Is the ADHD fad finally going to break?
Few pediatricians doubt that ADHD — attention deficit hyperactivity disorder — is a real thing than can be quite disabling to some children. Further, few pediatricians question that stimulant medications like Adderall and Concerta can be very helpful for these children. But any reasonable person should be skeptical that 11% of all children and 20% of teenage boys have ADHD requiring medication. Those are the recent numbers reported by the Centers for Disease Control. The person most responsible for identifying ADHD and researching for 30 years how to treat it is Dr. Keith Conners, emeritus professor of psychology at Duke University. In a recent interview he had this to say about this apparent epidemic:
“The numbers make it look like an epidemic. Well, it’s not. It’s preposterous,” . . . “This is a concoction to justify the giving out of medication at unprecedented and unjustifiable levels.”
There is big money to be made in ADHD. As you can see from the graph above, sales of stimulants have risen 500% since 2002. ADHD is also just the kind of disorder the drug companies love — a chronic condition that requires daily medication for many years. They are far less interested in developing drugs that cure things because the market goes away. Drug companies market ADHD. They sponsor a large number of conferences for physicians and mental health workers encouraging them to diagnose it and, of course, to treat it. Patient advocacy groups for ADHD are helpful. But they also get a huge chunk of their funding from the drug industry, something few people know. And now a whole new frontier for Big Pharma has opened up with the identification that some adults have ADHD and respond to stimulant therapy. For those who suffer from ADHD the therapy helps significantly. But you can see the temptation to over-diagnosis it in adults, too. With all these prescriptions you can also see the ease with which they can be diverted to the illicit drug market. That happens frequently.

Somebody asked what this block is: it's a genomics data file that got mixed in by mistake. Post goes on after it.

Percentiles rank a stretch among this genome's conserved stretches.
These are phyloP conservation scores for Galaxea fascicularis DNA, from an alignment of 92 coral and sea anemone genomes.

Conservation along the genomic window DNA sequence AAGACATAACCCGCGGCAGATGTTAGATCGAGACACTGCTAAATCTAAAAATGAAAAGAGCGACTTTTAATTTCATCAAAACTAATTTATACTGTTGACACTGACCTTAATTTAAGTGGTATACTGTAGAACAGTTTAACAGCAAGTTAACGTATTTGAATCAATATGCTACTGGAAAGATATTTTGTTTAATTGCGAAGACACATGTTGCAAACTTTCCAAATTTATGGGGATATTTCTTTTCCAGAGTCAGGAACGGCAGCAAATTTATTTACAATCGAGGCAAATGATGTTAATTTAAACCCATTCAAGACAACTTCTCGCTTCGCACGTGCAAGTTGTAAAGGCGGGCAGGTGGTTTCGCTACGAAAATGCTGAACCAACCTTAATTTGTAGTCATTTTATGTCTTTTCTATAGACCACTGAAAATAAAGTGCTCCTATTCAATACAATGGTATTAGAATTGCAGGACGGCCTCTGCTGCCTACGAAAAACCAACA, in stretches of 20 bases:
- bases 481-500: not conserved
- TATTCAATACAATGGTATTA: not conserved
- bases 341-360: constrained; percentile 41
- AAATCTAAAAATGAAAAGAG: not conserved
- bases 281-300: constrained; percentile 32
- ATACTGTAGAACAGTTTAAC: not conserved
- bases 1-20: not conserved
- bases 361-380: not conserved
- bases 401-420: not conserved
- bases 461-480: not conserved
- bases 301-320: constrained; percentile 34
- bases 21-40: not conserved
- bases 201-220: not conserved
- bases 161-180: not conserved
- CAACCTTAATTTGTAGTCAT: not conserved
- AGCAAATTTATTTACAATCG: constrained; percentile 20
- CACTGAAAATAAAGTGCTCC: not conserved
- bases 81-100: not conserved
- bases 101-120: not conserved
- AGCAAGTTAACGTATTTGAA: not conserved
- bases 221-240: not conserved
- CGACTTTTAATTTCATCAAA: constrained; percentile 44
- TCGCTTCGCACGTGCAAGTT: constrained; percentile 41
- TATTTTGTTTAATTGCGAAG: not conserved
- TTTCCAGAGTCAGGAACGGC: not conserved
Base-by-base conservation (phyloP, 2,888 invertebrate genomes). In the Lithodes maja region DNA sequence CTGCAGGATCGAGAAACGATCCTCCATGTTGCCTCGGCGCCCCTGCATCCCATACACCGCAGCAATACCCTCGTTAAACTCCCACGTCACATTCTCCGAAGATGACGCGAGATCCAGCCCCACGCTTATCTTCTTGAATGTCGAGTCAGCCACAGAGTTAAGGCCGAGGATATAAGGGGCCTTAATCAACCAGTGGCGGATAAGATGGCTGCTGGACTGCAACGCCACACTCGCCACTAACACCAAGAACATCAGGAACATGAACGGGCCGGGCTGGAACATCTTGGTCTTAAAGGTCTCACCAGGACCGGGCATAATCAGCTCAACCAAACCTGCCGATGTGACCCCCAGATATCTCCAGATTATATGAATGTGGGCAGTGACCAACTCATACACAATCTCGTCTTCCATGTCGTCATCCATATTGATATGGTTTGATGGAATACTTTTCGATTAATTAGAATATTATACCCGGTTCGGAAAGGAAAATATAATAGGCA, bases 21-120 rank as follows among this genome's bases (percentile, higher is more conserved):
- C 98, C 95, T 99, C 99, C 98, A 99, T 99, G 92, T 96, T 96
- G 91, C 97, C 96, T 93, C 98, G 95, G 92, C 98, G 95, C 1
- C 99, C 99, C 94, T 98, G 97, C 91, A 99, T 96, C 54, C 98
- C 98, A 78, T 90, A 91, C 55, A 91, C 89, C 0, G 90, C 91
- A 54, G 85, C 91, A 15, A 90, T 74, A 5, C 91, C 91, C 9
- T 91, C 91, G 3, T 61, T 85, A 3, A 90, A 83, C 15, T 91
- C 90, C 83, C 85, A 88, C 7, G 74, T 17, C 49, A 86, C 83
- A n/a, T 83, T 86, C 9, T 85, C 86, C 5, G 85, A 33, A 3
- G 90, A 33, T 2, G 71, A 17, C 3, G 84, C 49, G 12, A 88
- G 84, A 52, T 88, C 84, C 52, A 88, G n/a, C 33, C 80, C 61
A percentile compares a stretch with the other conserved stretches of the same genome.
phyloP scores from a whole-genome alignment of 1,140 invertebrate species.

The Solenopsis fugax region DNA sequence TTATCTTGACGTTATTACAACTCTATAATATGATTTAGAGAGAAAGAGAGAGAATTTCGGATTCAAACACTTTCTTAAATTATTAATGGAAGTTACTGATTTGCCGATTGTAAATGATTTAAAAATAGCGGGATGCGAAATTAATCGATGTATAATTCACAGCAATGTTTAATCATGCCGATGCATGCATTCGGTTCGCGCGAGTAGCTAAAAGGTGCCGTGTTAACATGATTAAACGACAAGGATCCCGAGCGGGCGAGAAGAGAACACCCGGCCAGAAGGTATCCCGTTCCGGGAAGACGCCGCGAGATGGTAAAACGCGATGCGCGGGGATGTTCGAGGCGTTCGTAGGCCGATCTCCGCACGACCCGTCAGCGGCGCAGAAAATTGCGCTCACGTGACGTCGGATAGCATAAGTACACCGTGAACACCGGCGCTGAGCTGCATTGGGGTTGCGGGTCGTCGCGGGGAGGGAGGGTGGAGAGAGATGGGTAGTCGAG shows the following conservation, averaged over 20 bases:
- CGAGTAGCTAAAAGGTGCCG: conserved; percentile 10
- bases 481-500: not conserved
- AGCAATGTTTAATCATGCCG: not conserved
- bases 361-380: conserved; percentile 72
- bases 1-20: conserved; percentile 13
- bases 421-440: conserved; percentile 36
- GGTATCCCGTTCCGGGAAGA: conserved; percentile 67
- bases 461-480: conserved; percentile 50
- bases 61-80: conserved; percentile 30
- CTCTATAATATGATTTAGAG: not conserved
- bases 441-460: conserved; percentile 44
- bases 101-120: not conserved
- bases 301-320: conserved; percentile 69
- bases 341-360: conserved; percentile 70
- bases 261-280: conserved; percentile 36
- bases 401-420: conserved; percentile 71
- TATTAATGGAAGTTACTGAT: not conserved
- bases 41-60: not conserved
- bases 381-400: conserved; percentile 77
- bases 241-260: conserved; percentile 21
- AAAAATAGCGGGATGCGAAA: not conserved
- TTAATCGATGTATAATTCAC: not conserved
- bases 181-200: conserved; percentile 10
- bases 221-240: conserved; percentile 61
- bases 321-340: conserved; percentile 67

Is there any hope of moderating this trend, of getting the prescription numbers back down out of the stratosphere? A recent editorial in Psychiatric Times by Allen Frances sees some hope. That hope is based in the common sense of people pushing back. Here is what he has to say about that:
The percentage of kids being diagnosed (11% overall and 20% of teenage boys) is so absurdly high that reasonable people can no longer accept that the label is being applied with anything approaching sufficient care and caution.
I hope he’s correct. The principal problem with diagnosing ADHD is that there is no specific test for it, no blood test or scan that doctors can use to decide who has it. The diagnosis is made by ticking off items on a checklist, a checklist that was devised by committees of experts, committees which periodically change their minds and modify the diagnostic criteria. Inevitably the diagnosis has a fair amount of subjectivity built into it. Dr. Frances also reminds us that psychiatry has always wrestled with the subjective nature of mental illness, a situation that is ripe for diagnostic fads and fashions:
The history of psychiatry is littered with the periodic recurrence of fad diagnoses that suddenly achieve prominence and then just as suddenly fade away. Human distress is always hard to explain and sometimes hard to tolerate. Diagnostic labels, even false ones, can gain great and undeserved popularity because they seem to explain the otherwise unexplainable and provide hope that describing a problem will lead to improving it. And once you have a diagnostic hammer, everything begins looking like a nail.
I think that is quite perceptive.